In July of 2017, International Business Machines Corp. executive Arvind Krishna walked into a routine meeting with senior leaders and delivered a surprise pitch that changed the course of the iconic 108-year-old company’s future.
For months Krishna, the head of IBM’s cloud computing division, had been thinking about a way to connect clients’ most important data, which was often held on private servers, to public cloud servers run by others including IBM, Amazon.com Inc. and Microsoft Corp. Finally he proposed a way, creating IBM’s so-called hybrid multi cloud strategy.
The company was coming off of 19 consecutive quarters of shrinking revenue and lagging far behind rivals in cloud computing, the lucrative new field in business technology, when Krishna stood in front of a crowd of executives, including Chief Executive Officer Ginni Rometty, at the company’s Armonk, New York, headquarters. He ran a live demonstration of some of the hybrid cloud products from his Mac laptop.
“I showed an early version, not yet complete, of what we could do to about 60 or 70 senior leaders from inside IBM,” Krishna said in an interview last year. “I think the light-bulb went off for everybody.” The first question he received from the group was: when will it be ready to go to market?
IBM launched its hybrid cloud product three months later. Rometty called it a “game changer” for the company. Last year, at Krishna’s suggestion, IBM acquired open source software provider Red Hat for $34 billion to further that vision — a strategy some Wall Street pundits believe will finally breathe life back into Big Blue.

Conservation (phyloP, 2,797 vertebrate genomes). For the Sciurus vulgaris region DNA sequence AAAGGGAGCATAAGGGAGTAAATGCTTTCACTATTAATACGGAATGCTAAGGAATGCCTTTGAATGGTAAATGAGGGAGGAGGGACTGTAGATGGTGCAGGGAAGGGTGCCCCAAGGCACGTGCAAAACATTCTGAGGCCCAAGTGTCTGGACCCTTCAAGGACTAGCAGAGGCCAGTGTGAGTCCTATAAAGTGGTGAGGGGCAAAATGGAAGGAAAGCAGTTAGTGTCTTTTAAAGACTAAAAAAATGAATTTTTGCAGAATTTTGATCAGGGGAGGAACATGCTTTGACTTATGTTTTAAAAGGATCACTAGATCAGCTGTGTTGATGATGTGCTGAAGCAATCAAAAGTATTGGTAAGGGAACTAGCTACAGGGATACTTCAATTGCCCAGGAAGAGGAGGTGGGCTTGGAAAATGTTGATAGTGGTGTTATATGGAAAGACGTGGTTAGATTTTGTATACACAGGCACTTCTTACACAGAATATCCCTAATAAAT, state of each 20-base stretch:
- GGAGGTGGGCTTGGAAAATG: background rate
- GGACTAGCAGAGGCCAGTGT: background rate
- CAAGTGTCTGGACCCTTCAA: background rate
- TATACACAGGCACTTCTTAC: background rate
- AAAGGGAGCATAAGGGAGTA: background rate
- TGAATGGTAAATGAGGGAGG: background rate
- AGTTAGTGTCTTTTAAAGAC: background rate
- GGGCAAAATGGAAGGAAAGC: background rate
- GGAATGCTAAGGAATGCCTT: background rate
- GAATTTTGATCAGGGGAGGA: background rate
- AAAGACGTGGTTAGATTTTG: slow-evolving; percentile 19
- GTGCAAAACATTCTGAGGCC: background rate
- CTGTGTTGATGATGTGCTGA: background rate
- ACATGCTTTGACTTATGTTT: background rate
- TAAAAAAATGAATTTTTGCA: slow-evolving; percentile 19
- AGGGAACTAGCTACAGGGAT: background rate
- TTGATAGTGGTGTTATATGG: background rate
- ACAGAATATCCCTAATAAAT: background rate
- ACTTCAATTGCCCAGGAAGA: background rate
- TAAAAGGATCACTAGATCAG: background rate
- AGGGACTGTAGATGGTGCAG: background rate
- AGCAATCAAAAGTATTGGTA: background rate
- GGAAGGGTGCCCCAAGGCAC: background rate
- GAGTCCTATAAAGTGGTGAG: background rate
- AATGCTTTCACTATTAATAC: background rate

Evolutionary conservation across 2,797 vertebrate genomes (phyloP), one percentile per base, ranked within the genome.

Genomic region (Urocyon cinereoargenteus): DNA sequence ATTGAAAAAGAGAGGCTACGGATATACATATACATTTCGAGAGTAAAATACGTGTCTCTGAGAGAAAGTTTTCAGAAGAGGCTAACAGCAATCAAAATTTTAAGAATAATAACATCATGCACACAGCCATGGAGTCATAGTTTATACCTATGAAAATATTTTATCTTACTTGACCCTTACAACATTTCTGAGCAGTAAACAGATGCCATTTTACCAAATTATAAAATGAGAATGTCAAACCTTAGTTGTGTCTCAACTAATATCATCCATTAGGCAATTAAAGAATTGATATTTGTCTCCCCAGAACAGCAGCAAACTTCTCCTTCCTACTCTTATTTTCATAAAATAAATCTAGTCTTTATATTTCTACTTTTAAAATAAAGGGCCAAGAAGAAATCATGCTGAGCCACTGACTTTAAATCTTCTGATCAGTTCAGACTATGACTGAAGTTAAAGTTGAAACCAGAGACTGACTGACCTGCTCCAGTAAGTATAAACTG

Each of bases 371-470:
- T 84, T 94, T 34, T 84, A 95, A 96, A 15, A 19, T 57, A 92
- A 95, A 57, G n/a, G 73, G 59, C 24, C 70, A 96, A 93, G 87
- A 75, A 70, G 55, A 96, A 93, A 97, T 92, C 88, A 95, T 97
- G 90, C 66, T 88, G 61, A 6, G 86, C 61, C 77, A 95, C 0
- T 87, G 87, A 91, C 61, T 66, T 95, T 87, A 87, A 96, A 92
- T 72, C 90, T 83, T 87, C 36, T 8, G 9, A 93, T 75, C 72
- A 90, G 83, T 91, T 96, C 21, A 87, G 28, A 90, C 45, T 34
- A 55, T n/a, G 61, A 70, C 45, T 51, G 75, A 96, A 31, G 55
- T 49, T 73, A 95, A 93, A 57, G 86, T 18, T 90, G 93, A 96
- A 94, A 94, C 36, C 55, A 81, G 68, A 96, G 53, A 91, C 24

On Thursday, IBM announced that Rometty would be stepping down after almost 40 years at the company and Krishna would be taking over. Though generally respected by her peers, Rometty, 62, inherited many challenges that she was ultimately unable to overcome. During her tenure, revenue and IBM’s valuation shrank by 25%, in opposition to other tech companies and the broader market, which have seen spectacular gains. Rometty, who will step down as CEO effective April 6, will stay on as executive chairman through the end of the year.
Restoring IBM even part way back to its glory days will require a radical transformation, steering the company away from its slow-growing unprofitable legacy businesses and toward the future of modern computing. Analysts say Krishna is up for the task.
Krishna, 57, has spent his entire career at IBM and witnessed the company’s ups and downs as it went from the world leader in computing and IT services to missing the cloud revolution and falling behind nimbler, younger rivals like Amazon.
Krishna’s elevation is reminiscent of the appointment of Satya Nadella, Microsoft’s cloud chief, into the CEO role in 2014. Like Krishna, Nadella also bet big on the cloud and won, boosting Microsoft’s market valuation to more than $1 trillion. IBM shares gained 4.5% Friday after the announcement of the leadership change, valuing the company at about $126 million.
As the new CEO of IBM, Krishna would be a “Nadella-like” leader – calm but deep, firm but unaggressive, said Rishikesha Krishnan, a professor of strategy at the Indian Institute of Management in Bangalore. “If a company intends to make a serious shift or change, he’d be the man.”